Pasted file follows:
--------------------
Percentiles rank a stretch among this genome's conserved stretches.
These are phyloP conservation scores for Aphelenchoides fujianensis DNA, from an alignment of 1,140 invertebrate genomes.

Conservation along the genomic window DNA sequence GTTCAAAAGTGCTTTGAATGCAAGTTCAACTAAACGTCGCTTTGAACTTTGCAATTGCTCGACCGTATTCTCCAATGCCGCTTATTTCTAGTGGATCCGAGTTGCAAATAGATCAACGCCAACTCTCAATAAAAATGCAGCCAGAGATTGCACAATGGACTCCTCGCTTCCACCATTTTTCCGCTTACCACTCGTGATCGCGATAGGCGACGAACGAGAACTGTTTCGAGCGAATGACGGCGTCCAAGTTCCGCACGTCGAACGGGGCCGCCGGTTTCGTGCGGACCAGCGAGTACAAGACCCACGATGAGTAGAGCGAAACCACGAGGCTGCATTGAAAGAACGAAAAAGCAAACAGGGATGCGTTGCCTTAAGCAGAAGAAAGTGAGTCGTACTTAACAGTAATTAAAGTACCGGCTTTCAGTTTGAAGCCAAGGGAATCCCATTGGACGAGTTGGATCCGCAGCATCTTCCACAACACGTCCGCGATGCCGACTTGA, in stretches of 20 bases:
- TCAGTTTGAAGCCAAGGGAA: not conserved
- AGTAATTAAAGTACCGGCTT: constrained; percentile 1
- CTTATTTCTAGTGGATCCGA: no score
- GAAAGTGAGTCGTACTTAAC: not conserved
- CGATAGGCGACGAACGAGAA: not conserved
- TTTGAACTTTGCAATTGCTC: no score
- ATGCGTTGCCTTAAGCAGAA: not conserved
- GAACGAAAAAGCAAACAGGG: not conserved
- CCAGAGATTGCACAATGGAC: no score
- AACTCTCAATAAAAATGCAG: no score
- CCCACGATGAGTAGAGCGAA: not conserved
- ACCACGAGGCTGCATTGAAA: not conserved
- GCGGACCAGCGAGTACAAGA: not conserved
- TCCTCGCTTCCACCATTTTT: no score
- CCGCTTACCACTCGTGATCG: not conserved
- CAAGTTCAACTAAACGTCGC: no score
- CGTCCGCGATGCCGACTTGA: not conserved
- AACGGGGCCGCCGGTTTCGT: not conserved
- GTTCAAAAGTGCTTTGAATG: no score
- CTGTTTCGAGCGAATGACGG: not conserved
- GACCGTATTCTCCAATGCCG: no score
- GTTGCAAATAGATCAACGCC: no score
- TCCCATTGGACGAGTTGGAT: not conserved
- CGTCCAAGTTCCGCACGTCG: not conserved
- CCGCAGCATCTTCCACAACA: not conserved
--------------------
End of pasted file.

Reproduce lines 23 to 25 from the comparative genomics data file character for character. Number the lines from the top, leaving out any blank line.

- CTGTTTCGAGCGAATGACGG: not conserved
- GACCGTATTCTCCAATGCCG: no score
- GTTGCAAATAGATCAACGCC: no score